Pollen material from diploid and hexaploid individuals of E. gracilipes, and tetraploid and hexaploid individuals of E. pubescens, were fixed in 50% FAA, and expanded leaves were dried in silica gel. Pollen grains and stomata of at least five individuals from each population were measured.

The results demonstrate that all measures were significantly different among cytotypes. Individuals with higher levels of ploidy (hexaploid) all presented measurements that were higher than those with lower levels (diploid and tetraploid). There was no overlap between ploidy levels in each species at 95% confidence interval. Thus, the size of the pollen grains and stomata are effective parameters for analysis of ploidy levels in E. gracilipes and E. pubescens.

Ontogenetic classifications of stomatal complexes

Screen Shot 2017-09-25 at 11.42.10


Ontogenetic basis for classification of stomatal complexes – a reapproach

by Timonin A. C. (1995)

A. C. Timonin, Department of Higher Plants Morphology and Systematics, Biological Faculty, M. V. Lomonosov Moscow State University, Vorobyevy Gory, 119899, Moscow, Russia.

in Flora 190: 189-195 –

Screen Shot 2017-09-25 at 12.53.31


The majority of existing ontogenetic classifications of stomatal complexes is considered to be, in fact, a mixture of structural and ontogenetic ones.

Purely ontogenetic classifications should be based on only three characters:

a) orientation of guard cells’ mother cell division in relation to the plane of the preceding cell division ;

b) orientation of the divisions of cells other than guard cells’ mother cell and

c) number of cell divisions leading to mature stomatal complex formation.

This method would result in three independent and reciprocally supplementary stomatal classifications. The first one consists of only PAYNE’S anomo-, dia-, and parameristic types. The second one contains both PAYNE’S allelo- and helicocytic types and new concentro-, radi-, and tangenticytic stomatal types. For the third classification, monomeristic and bimeristic types, and so forth, are proposed.

Two neglected unnamed STRASBURGER’S and PRANTL’S stomatal types are reintroduced as initial, resp. terminal.

Screen Shot 2017-09-25 at 12.56.22Screen Shot 2017-09-25 at 12.58.50

Morphological features of stomata of tomato cultivars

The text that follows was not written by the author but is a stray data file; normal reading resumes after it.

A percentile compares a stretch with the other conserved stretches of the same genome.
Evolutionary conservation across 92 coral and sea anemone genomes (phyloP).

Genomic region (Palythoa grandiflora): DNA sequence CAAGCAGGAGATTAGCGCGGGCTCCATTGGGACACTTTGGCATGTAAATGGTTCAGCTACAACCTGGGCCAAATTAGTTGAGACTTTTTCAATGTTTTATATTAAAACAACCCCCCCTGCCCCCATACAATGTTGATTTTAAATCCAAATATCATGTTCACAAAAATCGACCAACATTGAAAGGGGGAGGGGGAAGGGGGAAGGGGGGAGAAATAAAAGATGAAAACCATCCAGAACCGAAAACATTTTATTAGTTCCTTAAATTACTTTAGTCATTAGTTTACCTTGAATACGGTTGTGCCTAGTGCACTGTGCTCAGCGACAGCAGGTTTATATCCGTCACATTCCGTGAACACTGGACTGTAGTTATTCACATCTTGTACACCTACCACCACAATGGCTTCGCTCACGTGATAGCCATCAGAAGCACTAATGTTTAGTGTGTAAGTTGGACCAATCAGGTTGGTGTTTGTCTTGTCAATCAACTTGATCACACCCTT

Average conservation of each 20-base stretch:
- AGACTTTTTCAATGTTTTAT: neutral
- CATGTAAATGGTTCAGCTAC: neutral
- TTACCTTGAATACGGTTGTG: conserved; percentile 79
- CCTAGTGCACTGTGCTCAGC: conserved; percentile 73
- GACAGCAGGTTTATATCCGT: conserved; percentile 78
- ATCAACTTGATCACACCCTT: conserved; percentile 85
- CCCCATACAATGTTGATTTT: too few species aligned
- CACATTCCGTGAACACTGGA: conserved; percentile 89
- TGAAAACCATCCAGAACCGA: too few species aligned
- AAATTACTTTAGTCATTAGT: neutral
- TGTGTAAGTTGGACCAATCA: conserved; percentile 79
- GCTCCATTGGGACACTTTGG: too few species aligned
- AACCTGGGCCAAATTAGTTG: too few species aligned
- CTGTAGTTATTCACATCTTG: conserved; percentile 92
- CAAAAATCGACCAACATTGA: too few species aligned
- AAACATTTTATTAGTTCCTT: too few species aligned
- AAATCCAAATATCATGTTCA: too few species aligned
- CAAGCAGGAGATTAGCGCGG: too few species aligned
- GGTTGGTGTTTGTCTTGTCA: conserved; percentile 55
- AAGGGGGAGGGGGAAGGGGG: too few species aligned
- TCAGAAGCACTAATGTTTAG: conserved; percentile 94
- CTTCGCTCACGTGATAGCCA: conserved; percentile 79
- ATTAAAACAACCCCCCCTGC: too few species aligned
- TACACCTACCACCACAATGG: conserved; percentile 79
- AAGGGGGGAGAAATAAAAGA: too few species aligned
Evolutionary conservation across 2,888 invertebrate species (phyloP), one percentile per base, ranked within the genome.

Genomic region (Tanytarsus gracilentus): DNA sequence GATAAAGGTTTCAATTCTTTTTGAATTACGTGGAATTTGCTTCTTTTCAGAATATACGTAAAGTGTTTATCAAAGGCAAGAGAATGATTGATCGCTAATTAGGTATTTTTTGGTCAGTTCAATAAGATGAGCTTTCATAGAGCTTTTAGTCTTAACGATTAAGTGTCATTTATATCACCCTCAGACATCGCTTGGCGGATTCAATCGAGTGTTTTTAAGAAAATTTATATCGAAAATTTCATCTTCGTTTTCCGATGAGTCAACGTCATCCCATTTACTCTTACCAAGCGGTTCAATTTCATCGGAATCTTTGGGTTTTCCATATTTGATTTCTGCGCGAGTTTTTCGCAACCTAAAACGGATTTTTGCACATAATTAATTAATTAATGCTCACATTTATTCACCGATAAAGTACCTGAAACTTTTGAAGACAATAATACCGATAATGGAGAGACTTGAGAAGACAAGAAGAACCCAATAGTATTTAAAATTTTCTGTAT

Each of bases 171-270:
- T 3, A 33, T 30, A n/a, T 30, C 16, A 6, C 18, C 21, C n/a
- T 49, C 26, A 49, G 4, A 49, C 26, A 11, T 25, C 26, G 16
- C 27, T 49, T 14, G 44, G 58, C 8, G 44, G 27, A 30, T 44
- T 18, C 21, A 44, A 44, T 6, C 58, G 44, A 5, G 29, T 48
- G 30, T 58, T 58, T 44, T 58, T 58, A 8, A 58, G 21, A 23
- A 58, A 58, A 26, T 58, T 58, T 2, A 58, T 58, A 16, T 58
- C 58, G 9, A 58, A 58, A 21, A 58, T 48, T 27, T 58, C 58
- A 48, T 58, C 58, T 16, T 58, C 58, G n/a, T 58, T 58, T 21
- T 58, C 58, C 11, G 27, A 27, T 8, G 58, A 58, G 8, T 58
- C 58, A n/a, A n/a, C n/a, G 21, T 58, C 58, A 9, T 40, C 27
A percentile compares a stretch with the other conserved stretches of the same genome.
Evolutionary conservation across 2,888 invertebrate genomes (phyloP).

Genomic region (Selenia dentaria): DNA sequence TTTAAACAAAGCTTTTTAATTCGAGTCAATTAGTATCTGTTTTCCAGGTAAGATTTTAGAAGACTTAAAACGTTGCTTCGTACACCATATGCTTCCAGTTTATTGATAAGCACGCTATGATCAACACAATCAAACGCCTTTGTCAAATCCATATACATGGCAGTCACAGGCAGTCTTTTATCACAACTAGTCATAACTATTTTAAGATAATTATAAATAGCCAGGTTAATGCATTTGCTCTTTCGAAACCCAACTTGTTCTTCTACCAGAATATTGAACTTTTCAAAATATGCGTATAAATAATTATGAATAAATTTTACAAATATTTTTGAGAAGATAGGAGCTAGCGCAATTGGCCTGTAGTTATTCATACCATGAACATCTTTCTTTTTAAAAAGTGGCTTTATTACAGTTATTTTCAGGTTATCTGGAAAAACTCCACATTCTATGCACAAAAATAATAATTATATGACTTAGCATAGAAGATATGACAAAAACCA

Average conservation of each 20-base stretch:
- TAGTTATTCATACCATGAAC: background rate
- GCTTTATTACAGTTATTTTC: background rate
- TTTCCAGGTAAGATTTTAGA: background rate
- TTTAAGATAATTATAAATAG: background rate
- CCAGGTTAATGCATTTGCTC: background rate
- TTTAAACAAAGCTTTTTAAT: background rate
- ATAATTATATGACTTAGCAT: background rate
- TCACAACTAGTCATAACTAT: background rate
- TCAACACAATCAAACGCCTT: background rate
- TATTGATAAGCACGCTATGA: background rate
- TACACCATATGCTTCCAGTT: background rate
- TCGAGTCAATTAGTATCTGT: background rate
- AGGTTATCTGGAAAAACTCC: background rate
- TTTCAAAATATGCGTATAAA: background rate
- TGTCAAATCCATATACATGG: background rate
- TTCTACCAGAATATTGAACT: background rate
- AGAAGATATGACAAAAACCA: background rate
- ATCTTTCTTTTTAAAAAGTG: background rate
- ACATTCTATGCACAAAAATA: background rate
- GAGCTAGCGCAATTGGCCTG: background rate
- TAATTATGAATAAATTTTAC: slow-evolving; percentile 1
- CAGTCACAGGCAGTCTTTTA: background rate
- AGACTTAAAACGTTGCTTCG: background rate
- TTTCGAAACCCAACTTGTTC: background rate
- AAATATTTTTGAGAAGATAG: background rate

Analysis of SEM Images of Stomata of Different Tomato Cultivars Based on Morphological Features

Sanyal P., Bhattacharya U., Bandyopadhyay S. K. (2008)

Pritimoy Sanyal, West Bengal Un iv. of Techn., Kolkata, India

Ujjwal Bhattacharya,

Samir K. Bandyopadhyay,


in Modeling & Simulation,, 2008 Second Asia International Conference on Modelling & Simulation (AMS), Kuala Lumpur, Malaysia – DOI: 10.1109/AMS.2008.81


Tomato is one of the important cash crops in the world. There are several varieties of tomato cultivars. Their identifications as well as taxonomy had been studied in the literature using different laboratory methods.
Both morphological and/or genetical characteristics were considered in these available studies. However, to the best of our knowledge, there does not exist any study employing an image analysis based approach. Also, morphological features of stomata of tomato cultivars had not been studied before for the present purpose.
In this article, we report results of our recent study of morphological features of stomata of different tomato cultivars based on their Scanning Electron Microscopy (SEM) images.
Interestingly, these results of the present study are supported by the protein binding pattern of the seeds of respective cultivars.

Variations and modifications of the tricytic stoma



Ontogeny of the tricytic stoma – Variations and modifications.

by Farooqui P. (1981)

Department of Botany, The University, Allahabad, India

Forest Research Centre, Coimbatore, India

Parveen Farooqui

in Proc. Indian Acad. Sci. (Plant Sci.) 90: 85–89 –

Google Scholar –


The tricytic stoma is studied on the basis of published literature and illustrations.

It is found that it may be formed in a variety of ways. These are classified and reviewed.